In 1273 Ottokar became embroiled in a dispute with Count Rudolph of Habsburg over his election as King of the Romans. The next year Rudolph and the Imperial Diet of Nuremberg demanded that all fiefs acquired during the interregnum after the death of Emperor Frederick II of Hohenstaufen in 1250 were to revert to the Imperial crown, a demand which would have applied to Austria, Carinthia and Carniola. Ottokar refused, but was eventually put under Imperial ban in 1276 and forced to cede the lands, only retaining Bohemia and Moravia. Under the Habsburgs, Carniola became a frontier against Venice in the west while its eastern border with Hungary remained stable.
Rudolph gave Carniola to his sons Albert I and Rudolph II in 1282 after a meeting in Augsburg, but instead Carniola was leased to his ally Count Meinhard of Görz-Tyrol, Duke of Carinthia from 1286. It remained with the Meinhardiner dynasty until Duke Henry VI of Carinthia died in 1335. King John I of Bohemia renounced his rights of inheritance and the Habsburg dukes Otto and Albert II of Austria gained Carniola despite an agreement Henry had made with Emperor Louis IV of Wittelsbach whereby his daughters Adelaide and Margaret of Tyrol would inherit his lands.
Albert's son Duke Rudolph IV of Austria declared Carniola a Duchy in 1364, although like his claiming of the title of "Archduke of Austria", it was not confirmed until much later: this time 1590. By the 1379 Treaty of Neuberg, Carniola was attached to the Inner Austrian possessions of the Habsburg dynasty.
List of margraves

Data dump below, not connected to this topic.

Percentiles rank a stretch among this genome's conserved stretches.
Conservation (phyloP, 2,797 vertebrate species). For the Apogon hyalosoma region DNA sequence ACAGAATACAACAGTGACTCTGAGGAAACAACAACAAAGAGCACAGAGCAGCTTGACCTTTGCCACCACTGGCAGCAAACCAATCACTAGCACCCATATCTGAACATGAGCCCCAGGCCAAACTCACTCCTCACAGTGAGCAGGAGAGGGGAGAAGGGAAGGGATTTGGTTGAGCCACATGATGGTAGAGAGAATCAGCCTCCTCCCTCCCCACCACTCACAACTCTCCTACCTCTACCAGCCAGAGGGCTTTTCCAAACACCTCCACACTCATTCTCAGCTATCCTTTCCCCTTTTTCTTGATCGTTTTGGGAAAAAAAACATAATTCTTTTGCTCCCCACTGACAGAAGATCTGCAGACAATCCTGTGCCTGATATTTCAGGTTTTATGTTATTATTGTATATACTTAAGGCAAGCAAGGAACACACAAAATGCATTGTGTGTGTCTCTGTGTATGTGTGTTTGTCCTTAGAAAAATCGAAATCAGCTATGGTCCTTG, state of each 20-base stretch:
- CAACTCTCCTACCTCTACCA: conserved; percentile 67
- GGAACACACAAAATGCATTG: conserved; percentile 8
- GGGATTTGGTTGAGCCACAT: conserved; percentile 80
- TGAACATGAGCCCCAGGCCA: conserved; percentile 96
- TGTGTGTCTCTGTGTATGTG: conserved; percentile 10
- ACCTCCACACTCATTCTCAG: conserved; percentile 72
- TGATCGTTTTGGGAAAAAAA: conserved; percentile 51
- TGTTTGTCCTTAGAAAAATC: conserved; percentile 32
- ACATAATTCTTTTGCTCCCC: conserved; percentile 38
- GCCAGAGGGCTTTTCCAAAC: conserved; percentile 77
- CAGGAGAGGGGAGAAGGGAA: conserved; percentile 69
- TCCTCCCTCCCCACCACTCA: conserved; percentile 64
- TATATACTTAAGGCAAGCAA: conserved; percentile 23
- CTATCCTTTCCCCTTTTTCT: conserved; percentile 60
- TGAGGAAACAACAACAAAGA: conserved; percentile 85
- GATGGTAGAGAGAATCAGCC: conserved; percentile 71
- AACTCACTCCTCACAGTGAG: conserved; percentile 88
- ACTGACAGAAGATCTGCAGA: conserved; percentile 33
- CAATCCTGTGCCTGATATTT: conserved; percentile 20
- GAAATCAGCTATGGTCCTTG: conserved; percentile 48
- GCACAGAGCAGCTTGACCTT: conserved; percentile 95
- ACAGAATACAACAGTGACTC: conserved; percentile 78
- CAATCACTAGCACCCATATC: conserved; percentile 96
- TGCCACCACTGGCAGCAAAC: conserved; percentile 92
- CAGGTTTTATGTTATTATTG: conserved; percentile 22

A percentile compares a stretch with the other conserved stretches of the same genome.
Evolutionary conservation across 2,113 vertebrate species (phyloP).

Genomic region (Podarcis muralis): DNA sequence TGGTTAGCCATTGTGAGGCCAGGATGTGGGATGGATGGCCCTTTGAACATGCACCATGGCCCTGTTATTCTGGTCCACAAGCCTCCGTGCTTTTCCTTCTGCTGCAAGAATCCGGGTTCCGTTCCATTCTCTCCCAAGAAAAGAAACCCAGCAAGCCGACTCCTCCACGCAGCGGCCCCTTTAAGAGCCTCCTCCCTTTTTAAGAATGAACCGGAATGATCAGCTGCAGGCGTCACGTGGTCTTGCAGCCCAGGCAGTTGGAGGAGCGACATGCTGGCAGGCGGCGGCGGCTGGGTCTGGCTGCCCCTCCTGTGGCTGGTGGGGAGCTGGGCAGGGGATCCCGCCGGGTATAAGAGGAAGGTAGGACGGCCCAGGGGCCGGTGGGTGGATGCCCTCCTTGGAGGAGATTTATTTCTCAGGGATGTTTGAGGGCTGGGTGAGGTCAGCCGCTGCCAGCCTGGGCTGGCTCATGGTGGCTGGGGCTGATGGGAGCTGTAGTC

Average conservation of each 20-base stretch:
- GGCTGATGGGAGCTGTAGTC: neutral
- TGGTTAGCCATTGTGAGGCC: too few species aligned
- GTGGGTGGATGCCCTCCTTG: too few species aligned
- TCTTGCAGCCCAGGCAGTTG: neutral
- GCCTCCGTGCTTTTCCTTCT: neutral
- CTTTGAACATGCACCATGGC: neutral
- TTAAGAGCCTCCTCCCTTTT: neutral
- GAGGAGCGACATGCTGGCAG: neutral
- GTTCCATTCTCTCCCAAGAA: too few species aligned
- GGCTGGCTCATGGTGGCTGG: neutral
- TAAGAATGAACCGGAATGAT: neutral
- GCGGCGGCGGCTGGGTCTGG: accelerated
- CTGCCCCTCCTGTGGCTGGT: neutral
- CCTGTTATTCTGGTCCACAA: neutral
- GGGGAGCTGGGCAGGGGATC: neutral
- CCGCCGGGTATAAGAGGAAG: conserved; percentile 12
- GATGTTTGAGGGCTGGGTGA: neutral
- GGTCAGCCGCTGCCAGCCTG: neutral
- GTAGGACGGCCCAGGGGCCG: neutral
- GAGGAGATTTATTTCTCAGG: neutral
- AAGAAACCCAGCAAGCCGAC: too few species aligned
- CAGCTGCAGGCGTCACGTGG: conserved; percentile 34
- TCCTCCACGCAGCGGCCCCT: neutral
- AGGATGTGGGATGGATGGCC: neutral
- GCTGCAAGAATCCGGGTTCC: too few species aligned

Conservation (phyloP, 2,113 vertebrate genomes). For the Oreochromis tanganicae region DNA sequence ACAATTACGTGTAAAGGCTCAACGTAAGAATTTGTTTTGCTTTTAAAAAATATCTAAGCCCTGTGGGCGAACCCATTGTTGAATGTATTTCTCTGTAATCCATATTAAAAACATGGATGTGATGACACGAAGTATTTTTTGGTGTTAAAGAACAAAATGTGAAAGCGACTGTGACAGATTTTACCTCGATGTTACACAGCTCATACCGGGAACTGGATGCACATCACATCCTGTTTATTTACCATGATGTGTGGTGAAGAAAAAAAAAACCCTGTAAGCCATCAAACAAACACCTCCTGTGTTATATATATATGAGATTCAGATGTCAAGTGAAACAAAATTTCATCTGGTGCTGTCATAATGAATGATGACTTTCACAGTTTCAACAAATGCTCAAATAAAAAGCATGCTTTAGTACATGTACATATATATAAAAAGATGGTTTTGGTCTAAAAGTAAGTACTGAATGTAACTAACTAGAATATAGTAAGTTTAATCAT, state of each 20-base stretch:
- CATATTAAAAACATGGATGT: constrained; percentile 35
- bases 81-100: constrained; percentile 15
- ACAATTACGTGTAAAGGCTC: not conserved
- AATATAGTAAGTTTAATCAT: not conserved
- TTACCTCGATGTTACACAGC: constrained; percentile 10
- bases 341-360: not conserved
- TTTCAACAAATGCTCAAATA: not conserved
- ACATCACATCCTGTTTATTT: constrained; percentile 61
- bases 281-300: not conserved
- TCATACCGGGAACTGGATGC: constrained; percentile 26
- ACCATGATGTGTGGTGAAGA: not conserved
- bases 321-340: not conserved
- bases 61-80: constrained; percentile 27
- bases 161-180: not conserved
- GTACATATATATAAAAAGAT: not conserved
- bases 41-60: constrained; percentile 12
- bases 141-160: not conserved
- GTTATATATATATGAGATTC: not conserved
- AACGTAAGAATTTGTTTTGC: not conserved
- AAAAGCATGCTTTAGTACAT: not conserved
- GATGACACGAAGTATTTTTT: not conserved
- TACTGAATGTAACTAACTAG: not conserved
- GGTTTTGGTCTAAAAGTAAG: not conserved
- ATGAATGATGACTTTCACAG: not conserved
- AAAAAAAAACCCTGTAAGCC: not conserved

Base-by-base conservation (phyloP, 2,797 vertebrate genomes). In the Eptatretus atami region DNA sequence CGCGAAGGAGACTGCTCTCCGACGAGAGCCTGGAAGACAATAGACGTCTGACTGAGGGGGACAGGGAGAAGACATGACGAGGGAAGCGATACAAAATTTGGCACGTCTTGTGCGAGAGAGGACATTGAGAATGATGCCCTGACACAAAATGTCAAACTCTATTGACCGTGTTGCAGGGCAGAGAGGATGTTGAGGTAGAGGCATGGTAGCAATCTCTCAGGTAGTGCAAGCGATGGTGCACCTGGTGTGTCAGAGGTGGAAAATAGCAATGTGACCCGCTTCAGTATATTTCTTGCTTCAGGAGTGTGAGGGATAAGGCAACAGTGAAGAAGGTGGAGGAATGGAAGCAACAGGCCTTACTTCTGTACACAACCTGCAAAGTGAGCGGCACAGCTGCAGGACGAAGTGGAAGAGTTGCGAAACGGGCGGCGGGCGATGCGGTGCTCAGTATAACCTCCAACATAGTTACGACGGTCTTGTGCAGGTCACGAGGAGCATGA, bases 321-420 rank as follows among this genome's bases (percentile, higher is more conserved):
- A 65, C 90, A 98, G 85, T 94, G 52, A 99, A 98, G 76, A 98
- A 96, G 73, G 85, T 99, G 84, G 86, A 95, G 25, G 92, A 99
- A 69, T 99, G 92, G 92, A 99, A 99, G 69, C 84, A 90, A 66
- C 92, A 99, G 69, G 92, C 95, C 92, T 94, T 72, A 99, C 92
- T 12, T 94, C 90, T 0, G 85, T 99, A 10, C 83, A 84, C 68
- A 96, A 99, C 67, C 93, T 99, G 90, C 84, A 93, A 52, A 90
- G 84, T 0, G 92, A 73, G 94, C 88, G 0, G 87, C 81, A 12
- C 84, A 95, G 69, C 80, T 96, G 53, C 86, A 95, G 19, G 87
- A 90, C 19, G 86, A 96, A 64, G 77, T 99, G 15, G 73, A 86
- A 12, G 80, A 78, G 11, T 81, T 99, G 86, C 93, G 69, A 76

- Poppo I, 1040–1044, Count of Weimar, also Margrave of Istria since 1012
- Ulric I, 1045–1070, son, Count of Weimar, also Margrave of Istria from 1060
- Poppo II, 1070–1098, son, also Margrave of Istria from 1096
- Ulric II, 1098–1107, brother, Count of Weimar, also Margrave of Istria
- Engelbert I, 1107–1124, also Margrave of Istria, Duke of Carinthia from 1122
- Engelbert II, 1124–1173, son, also Margrave of Istria
- Berthold I, 1173–1188, also Margrave of Istria
House of Sponheim:
- Ulric III, 1248–1269, also Duke of Carinthia from 1256
- Rudolph, 1276–1286, German king (King of the Romans) since 1273, also Duke of Austria, Styria and Carinthia until 1282
- Meinhard, 1286–1295, Count of Tyrol since 1258, also Duke of Carinthia
- Henry, 1295–1335, son, also King of Bohemia 1306 and 1307-10, Duke of Carinthia and Count of Tyrol
House of Habsburg:
- Albert II, 1335–1358, grandson of King Rudolph, Duke of Austria and Styria since 1330, also Duke of Carinthia
- Rudolph IV, 1358–1364, son, also Duke of Austria, Styria and Carinthia, Count of Tyrol from 1363
declared himself "Duke of Carniola" in 1364.
- Thompson, James Westfall (1928). Feudal Germany. II. New York: Frederick Ungar Publishing.
- Semple, Ellen Churchill (1915). "The Barrier Boundary of the Mediterranean Basin and Its Northern Breaches as Factors in History". Annals of the Association of American Geographers. 5: 27–59. doi:10.1080/00045601509357037.